There is no doubt that leveraging the technologies that a soldier is comfortable using makes sense. We are all accustomed to having our cell phones and tablets with us at all times, providing us the key information we need to accomplish our tasks. Why shouldn’t our military service personnel have the same capabilities? They should! But…does it make sense to have them use consumer rated devices for their mission. No!
The military’s mission is quite unique. The men and women that rely on technology to accomplish their military missions are exposed to very different environments that the rest of us going about our normal day. These impact both the soldiers and their equipment. Some are obvious, such as environmental concerns- jolting shock and vibration, extreme temperatures (both frigid and desert), dust and sand, wet and humid, and salt exposure from seawater, all of which can quickly damage an unsealed device. Touchscreens often fail when used with gloved hands. While a consumer grade Android tablet or phone may work in 80% of soldier environments, that isn’t good enough. Soldiers need to know that they can rely on their portable devices anytime, anywhere.
Perhaps more importantly, recent articles have described security vulnerabilities in consumer Android devices and apps installed on them. These vulnerabilities can expose a soldier’s position, and therefore endanger the soldier’s life and the mission.
A common practice, as described in an article written by Susan Crabtree for The Washington Free Beacon titled, “Cybersecurity Experts: Stop Sending Troops Into Combat With Personal Tablets, Smartphones,” is for soldiers to upload military apps to their smartphones and tablets for use in the field. Some mapping applications installed on these devices have vulnerabilities that allow them to be hacked.
The article goes on to describe the results of an investigation by the US Navy Inspection General (IG), identifying two specific vulnerabilities and an associated recommendation:
“The IG’s findings were cited in a Marine Corps force-wide message in late June warning commanders that the applications are only used on military-issued “hardened” hand-held devices that are not connected to cellular or civilian Wi-Fi networks, not personal devices troops purchased commercially that are far more susceptible to malware and hacking.”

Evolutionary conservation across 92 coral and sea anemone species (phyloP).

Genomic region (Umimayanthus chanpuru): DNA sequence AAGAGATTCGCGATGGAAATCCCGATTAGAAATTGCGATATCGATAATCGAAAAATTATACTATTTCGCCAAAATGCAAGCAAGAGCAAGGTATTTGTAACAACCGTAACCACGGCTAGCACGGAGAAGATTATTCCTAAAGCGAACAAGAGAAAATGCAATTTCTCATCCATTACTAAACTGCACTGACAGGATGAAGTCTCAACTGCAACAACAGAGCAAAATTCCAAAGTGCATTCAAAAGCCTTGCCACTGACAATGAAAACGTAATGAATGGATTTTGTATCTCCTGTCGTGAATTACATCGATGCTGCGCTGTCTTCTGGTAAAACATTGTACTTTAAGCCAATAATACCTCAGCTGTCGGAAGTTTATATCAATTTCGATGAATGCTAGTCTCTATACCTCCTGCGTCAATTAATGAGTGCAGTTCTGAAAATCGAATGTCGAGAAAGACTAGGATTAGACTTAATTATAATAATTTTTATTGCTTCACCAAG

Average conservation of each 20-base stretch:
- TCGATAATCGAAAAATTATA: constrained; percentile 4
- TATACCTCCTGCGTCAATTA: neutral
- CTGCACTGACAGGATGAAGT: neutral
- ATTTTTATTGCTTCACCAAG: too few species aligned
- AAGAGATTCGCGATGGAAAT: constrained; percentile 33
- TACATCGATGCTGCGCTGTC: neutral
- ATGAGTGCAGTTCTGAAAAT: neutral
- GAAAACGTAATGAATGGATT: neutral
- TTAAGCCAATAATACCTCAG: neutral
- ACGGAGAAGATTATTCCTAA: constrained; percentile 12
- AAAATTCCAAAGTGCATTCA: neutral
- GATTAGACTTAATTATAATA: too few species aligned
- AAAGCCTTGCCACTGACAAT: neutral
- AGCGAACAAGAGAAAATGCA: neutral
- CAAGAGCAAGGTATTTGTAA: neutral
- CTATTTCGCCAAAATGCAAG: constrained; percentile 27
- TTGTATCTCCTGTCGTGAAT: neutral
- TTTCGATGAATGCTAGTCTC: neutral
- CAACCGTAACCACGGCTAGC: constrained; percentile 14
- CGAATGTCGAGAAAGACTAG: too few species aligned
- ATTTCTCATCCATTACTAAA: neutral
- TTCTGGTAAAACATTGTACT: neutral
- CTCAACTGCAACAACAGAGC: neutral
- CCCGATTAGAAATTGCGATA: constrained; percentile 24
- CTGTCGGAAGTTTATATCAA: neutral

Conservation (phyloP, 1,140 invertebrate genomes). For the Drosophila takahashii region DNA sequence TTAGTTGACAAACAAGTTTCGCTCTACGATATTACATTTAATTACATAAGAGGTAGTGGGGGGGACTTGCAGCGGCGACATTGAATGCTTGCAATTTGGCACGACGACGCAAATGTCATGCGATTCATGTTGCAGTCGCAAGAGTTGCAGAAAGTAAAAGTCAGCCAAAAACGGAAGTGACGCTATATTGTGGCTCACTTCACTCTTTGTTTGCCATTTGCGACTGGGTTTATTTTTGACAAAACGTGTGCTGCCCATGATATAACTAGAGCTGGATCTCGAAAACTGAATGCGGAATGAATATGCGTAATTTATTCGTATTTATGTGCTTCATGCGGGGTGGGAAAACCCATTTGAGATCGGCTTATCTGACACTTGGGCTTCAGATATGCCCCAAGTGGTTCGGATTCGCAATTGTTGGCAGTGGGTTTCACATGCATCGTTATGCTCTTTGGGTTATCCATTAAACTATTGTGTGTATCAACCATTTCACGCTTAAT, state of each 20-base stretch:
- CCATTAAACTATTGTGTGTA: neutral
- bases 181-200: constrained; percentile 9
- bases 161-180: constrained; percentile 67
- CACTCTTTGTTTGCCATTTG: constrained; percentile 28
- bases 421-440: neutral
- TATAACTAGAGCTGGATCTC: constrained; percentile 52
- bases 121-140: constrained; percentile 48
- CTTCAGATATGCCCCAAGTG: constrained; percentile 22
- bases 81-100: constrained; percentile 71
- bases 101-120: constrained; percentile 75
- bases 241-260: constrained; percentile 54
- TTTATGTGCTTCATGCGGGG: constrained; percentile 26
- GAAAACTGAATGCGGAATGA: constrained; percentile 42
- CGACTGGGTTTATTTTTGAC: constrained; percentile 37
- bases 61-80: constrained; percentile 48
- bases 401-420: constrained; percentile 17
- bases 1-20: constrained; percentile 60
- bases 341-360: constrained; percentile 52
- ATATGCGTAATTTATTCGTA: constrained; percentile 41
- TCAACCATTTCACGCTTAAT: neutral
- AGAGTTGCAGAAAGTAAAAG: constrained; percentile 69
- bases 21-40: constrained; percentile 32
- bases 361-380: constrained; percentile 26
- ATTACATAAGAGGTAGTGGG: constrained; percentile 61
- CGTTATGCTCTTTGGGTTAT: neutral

A military-issued “hardened” handheld device can still run Android and have a look and feel similar to the personal smartphone or Android tablet a soldier is accustomed to using. However, the Android operating system can be modified to remove points of vulnerability, lock down settings, provide user access control, prevent unwanted downloads, accept the installation of only specifically vetted applications, and even detect hacking attempts or malware installation. A hardened device can additionally be designed, from the ground up, to withstand extreme environments and harsh handling and detect physical tamper. Finally, the military device can integrate military radios or other communication protocols bypassing public networks that provide a medium for hacking.
InHand Electronics specializes in the design and deployment of rugged handheld devices and custom Android tablets. We are experts in translating use cases, technical requirements, and specific security needs (at the hardware, software, and physical world levels) into the most rigorous custom device solutions for the military, industrial and medical sectors.
Using custom “hardened” devices in the field is the right way to go for our military. The risks are too high otherwise. Contact InHand to discuss how custom Android devices, including military grade tablets and handheld devices, meet the challenge.